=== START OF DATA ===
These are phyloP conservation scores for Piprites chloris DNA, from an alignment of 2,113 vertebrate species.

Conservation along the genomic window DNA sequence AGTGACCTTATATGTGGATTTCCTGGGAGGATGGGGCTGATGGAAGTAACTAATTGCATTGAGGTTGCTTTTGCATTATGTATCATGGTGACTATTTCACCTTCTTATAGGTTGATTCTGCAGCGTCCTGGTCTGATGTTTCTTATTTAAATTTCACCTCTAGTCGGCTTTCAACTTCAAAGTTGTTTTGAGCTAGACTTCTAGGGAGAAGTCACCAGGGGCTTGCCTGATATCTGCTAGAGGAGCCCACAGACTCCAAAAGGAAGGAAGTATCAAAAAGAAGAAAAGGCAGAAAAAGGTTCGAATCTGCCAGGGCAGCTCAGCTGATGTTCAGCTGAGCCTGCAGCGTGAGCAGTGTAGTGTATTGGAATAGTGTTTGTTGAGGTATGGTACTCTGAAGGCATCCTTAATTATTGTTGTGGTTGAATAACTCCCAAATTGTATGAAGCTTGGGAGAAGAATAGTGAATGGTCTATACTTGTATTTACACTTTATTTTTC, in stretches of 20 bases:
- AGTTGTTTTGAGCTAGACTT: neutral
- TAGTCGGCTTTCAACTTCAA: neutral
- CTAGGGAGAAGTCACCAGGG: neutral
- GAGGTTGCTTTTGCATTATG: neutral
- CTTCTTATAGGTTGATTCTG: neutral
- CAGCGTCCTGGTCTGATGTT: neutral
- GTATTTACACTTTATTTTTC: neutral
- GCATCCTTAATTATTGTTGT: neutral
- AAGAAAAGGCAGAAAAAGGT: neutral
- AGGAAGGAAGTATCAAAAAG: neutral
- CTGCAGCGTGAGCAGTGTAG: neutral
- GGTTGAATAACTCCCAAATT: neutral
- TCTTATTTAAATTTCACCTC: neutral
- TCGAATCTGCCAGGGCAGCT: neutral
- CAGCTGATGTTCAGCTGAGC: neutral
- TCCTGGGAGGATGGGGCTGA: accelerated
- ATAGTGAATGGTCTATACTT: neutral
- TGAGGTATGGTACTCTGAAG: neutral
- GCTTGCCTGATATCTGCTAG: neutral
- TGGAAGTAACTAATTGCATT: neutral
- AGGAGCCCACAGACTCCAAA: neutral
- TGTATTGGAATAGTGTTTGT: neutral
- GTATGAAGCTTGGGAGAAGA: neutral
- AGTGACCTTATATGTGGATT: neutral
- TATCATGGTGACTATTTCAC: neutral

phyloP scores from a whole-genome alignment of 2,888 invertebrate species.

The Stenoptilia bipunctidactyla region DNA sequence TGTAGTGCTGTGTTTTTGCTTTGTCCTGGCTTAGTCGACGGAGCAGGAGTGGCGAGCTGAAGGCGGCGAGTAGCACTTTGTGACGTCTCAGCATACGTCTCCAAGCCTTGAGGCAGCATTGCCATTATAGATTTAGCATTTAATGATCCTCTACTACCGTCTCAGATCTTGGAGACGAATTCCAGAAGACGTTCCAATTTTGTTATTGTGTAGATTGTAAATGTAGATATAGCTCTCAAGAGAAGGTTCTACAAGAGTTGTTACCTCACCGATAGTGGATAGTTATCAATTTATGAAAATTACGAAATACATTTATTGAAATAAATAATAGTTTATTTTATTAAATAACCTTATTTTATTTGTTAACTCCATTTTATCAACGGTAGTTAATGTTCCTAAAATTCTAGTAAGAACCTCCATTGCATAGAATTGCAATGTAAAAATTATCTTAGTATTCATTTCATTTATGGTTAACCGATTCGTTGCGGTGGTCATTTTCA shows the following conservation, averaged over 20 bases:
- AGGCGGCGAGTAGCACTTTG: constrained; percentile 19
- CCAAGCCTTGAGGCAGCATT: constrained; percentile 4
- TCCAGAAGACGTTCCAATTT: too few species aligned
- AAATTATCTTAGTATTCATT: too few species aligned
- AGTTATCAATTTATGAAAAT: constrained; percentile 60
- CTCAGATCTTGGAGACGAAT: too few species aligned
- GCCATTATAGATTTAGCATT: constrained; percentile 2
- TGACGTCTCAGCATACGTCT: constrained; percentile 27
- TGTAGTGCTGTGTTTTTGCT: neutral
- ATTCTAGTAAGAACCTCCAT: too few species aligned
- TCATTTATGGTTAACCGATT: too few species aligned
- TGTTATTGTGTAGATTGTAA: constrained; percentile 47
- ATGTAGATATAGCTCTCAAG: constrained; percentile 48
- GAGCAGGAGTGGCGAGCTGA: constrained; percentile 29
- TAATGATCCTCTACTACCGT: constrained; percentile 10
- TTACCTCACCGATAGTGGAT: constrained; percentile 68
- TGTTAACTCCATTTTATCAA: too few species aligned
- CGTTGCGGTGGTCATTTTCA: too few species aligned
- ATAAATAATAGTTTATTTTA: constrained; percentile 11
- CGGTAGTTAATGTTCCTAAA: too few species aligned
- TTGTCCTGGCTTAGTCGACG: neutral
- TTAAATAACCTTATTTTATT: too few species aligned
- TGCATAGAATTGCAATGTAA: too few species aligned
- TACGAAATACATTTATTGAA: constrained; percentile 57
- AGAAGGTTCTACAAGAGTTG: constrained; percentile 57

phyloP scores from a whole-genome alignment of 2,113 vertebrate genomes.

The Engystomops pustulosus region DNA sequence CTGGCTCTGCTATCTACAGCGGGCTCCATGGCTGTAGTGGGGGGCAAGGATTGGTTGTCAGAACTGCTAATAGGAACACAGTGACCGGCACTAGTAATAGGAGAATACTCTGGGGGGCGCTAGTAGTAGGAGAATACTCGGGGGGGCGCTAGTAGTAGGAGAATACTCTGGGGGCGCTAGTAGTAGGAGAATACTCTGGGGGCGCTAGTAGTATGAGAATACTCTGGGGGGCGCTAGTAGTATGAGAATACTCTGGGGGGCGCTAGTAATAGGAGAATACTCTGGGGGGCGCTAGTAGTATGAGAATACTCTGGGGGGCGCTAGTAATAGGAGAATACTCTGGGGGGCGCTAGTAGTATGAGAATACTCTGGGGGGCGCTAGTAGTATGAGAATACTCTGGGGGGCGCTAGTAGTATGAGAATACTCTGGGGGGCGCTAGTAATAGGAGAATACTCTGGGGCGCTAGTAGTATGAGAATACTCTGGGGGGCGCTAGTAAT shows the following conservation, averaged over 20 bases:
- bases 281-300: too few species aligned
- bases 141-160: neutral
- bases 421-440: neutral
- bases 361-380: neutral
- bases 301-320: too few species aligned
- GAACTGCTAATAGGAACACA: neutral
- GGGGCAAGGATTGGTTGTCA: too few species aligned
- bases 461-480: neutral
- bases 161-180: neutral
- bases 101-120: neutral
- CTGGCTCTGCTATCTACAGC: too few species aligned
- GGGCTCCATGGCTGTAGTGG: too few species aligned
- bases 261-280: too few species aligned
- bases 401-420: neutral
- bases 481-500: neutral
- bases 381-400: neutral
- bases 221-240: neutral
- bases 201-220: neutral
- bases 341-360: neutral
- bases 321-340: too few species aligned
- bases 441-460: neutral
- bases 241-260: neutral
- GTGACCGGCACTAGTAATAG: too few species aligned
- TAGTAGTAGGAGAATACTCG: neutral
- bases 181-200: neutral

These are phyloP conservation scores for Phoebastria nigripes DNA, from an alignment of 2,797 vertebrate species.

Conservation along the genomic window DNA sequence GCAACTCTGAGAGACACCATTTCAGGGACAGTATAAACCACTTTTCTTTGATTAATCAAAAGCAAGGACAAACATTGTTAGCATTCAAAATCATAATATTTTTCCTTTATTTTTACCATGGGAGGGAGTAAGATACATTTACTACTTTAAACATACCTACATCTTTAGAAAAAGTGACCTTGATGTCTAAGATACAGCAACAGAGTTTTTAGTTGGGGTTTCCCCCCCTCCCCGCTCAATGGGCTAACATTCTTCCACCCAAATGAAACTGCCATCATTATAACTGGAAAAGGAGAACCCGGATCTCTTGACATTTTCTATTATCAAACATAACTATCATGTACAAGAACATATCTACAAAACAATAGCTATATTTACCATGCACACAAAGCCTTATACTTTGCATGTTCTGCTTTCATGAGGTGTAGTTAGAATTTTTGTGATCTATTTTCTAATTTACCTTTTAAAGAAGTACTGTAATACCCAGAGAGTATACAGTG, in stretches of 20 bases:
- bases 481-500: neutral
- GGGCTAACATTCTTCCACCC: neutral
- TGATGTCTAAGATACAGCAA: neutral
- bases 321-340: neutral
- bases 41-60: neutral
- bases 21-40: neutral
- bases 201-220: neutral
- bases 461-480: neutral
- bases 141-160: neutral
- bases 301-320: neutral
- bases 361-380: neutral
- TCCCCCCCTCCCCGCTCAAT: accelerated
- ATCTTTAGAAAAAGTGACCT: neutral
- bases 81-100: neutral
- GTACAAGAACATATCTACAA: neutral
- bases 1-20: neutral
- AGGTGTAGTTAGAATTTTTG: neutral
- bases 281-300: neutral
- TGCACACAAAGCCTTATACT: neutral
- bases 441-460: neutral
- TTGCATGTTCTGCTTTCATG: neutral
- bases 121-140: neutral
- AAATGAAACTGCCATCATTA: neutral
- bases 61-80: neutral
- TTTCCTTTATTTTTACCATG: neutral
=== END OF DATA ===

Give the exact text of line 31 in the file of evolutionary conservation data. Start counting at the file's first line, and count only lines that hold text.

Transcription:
- CCAAGCCTTGAGGCAGCATT: constrained; percentile 4